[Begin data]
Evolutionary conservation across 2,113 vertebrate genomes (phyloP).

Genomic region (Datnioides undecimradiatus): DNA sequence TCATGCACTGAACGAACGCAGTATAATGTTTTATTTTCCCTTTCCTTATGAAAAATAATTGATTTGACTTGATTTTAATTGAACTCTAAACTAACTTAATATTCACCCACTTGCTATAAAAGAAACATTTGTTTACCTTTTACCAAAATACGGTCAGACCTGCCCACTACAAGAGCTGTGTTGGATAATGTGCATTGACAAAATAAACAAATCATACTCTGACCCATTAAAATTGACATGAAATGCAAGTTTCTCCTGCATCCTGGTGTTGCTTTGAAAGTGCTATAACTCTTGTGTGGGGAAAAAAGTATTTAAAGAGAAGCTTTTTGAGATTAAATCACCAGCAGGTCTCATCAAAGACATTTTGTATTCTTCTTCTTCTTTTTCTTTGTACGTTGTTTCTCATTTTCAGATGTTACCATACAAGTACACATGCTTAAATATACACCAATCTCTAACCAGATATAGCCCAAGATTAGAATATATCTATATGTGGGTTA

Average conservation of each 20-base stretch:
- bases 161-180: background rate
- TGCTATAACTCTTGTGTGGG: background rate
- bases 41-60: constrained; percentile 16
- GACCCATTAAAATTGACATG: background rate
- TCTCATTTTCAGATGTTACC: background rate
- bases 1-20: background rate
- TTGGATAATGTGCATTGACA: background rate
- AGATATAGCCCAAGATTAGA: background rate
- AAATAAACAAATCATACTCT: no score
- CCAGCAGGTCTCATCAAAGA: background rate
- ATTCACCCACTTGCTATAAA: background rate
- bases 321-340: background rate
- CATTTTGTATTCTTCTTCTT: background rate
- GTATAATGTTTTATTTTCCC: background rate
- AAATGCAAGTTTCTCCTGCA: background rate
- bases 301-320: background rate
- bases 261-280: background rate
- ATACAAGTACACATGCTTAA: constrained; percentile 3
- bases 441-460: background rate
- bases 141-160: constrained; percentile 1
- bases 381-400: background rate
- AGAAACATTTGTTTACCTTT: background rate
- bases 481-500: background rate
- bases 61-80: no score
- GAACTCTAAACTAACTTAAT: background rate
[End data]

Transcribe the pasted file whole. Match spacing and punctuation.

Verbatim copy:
Evolutionary conservation across 2,113 vertebrate genomes (phyloP).

Genomic region (Datnioides undecimradiatus): DNA sequence TCATGCACTGAACGAACGCAGTATAATGTTTTATTTTCCCTTTCCTTATGAAAAATAATTGATTTGACTTGATTTTAATTGAACTCTAAACTAACTTAATATTCACCCACTTGCTATAAAAGAAACATTTGTTTACCTTTTACCAAAATACGGTCAGACCTGCCCACTACAAGAGCTGTGTTGGATAATGTGCATTGACAAAATAAACAAATCATACTCTGACCCATTAAAATTGACATGAAATGCAAGTTTCTCCTGCATCCTGGTGTTGCTTTGAAAGTGCTATAACTCTTGTGTGGGGAAAAAAGTATTTAAAGAGAAGCTTTTTGAGATTAAATCACCAGCAGGTCTCATCAAAGACATTTTGTATTCTTCTTCTTCTTTTTCTTTGTACGTTGTTTCTCATTTTCAGATGTTACCATACAAGTACACATGCTTAAATATACACCAATCTCTAACCAGATATAGCCCAAGATTAGAATATATCTATATGTGGGTTA

Average conservation of each 20-base stretch:
- bases 161-180: background rate
- TGCTATAACTCTTGTGTGGG: background rate
- bases 41-60: constrained; percentile 16
- GACCCATTAAAATTGACATG: background rate
- TCTCATTTTCAGATGTTACC: background rate
- bases 1-20: background rate
- TTGGATAATGTGCATTGACA: background rate
- AGATATAGCCCAAGATTAGA: background rate
- AAATAAACAAATCATACTCT: no score
- CCAGCAGGTCTCATCAAAGA: background rate
- ATTCACCCACTTGCTATAAA: background rate
- bases 321-340: background rate
- CATTTTGTATTCTTCTTCTT: background rate
- GTATAATGTTTTATTTTCCC: background rate
- AAATGCAAGTTTCTCCTGCA: background rate
- bases 301-320: background rate
- bases 261-280: background rate
- ATACAAGTACACATGCTTAA: constrained; percentile 3
- bases 441-460: background rate
- bases 141-160: constrained; percentile 1
- bases 381-400: background rate
- AGAAACATTTGTTTACCTTT: background rate
- bases 481-500: background rate
- bases 61-80: no score
- GAACTCTAAACTAACTTAAT: background rate